Call me irresponsible -- oh hell, call me a cyber-utopian, throw in celebrant -- but it's undeniably true that I regard the admittedly messy, chaotic, confusing and upsetting digital information revolution as, on balance, a good thing, particularly when it comes to issues of democracy and power. After all, as noted in a recent book on the subject, one result of that revolution has been that "new methods of creating content and new channels to distribute it have become available to everyone and between everyone." As networked technologies proliferate, they rapidly transform "our political, commercial and communications environments" -- including "the very nature of our democracy itself."
Sounds good, don't you think? But two new books about the effects and implications of that ongoing and all-encompassing revolution -- especially with regard to the role of journalistic institutions -- suggest such optimism is increasingly obsolete. Instead, the authors believe, a scary digital dystopia awaits us.
The End of Big, by Internet pioneer Nicco Mele, is about the nature of power in the digital age, and has as its thesis that the radical connectivity of the new information revolution -- "our breathtaking ability to send vast amounts of data instantly, constantly and globally"-- is upsetting traditional big institutions and empowering upstarts. It is "toxic to conventional power structures" such as Big Media, Big Business, Big Government, Big Education, etc, and ipso facto, "the end of big is at hand."
One might think this power shift presents us with what Mele describes as "unprecedented opportunities to reshape our future for the better." But unfortunately, he says, we may rather be "doomed to a future inconsistent with the hard-won democratic values on which our modern society is based... a chaotic, uncontrollable, and potentially even catastrophic future."
Although he concedes that many traditional institutions are flawed and corrupt, and says "they deserve to die," Mele is more concerned about what he calls the "destructive consequences" of radical connectivity, which puts "unprecedented power in the hands of every individual." At first glance this may seem to be "potentially a good thing," but Mele warns, "radical connectivity is altering the exercise of power faster than we can understand it." The consequences are "disruptive, confusing, even dangerous."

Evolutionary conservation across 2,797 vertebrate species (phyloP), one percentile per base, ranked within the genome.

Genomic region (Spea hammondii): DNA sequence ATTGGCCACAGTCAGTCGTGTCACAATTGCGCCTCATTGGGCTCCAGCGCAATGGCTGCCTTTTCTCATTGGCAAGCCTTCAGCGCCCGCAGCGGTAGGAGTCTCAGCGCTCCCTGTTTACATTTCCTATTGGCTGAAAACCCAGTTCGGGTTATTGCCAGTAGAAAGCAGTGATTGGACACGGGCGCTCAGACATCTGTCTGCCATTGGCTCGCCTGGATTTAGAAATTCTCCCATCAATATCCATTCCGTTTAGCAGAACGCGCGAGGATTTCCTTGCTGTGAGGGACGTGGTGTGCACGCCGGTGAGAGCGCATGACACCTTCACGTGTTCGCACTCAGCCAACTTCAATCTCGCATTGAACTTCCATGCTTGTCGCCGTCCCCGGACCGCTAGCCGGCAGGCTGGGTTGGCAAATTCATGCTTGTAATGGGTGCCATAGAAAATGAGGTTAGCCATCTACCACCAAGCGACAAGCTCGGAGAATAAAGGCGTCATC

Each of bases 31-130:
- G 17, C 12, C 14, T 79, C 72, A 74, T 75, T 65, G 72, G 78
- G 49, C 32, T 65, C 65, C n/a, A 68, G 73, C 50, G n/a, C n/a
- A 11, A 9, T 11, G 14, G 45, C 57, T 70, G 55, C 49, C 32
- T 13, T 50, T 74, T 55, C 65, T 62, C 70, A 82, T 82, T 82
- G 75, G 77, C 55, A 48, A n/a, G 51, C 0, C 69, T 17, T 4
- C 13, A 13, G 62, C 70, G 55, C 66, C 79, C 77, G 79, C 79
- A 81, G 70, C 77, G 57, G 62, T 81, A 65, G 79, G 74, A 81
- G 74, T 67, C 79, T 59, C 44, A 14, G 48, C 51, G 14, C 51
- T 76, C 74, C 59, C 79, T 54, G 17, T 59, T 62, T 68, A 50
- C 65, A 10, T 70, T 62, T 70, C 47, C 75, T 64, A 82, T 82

Why? "Without realizing it, citizens and elected leaders have abdicated control over our political and economic destinies to a small band of nerds like myself," explains Mele. This "revenge of the nerds" scenario worries him because he fears that technology is outstripping the ability of our institutions to keep pace with it.
The End of Big makes big claims -- sometimes too big. In trying to support an overarching premise, Mele sometimes overreaches; describing what is at stake as "nothing less than the continued progress of the human race" or claiming that the "end of big in business represents one of the greatest hopes for saving our civilization" detracts from his otherwise cogent analysis. Another problem with his "end of big" metaphor is the problem of how to account for the "bigger than big" new tech giants like Amazon, Facebook, Google, and Apple -- which briefly became the world's largest company last year when it passed Exxon in market capitalization until the oil giant regained its premier status a few months ago.
But the biggest flaw in The End of Big may be simply that Mele takes on too much. He offers too many examples from too many sectors, such as Big Media, Big Politics, Big Brands, Big Government, etc. -- many of which have already been considered elsewhere. Mele may have profited instead by biting off far less and chewing more just on technology, education, government and politics, areas where he has ample top-flight, real-world experience and is most insightful. If his book's focus had been narrower -- dare I say smaller? -- he could have drilled deeper as well.
Like Mele, media reformer and scholar Robert W. McChesney fears for the fate of our democracy at the hands of the digital revolution. His new book, Digital Disconnect, also offers some helpful history and a clear, useful analysis, but it too suffers from large claims and sweeping arguments in service of a thesis.
McChesney's concern, per his subtitle, is that "Capitalism is turning the Internet against democracy," and that its "colonization of cyberspace has... made the Internet a disturbingly antidemocratic force." He splits the world of Internet writers into two opposing camps: celebrants and skeptics, bringing to mind earlier divisions between supposed "cyber-utopians" and such self-satisfied "cyber-realists" as Evgeny Morozov and Malcolm Gladwell - who like to deride their opponents as "digital evangelists."
But McChesney finds both camps wanting. Instead, he proposes "to take the best of what each side has to offer and make it part of a far more serious discussion" of democracy and its discontents, which he sees as having been so undermined that "one could logically wish the computer had never been invented."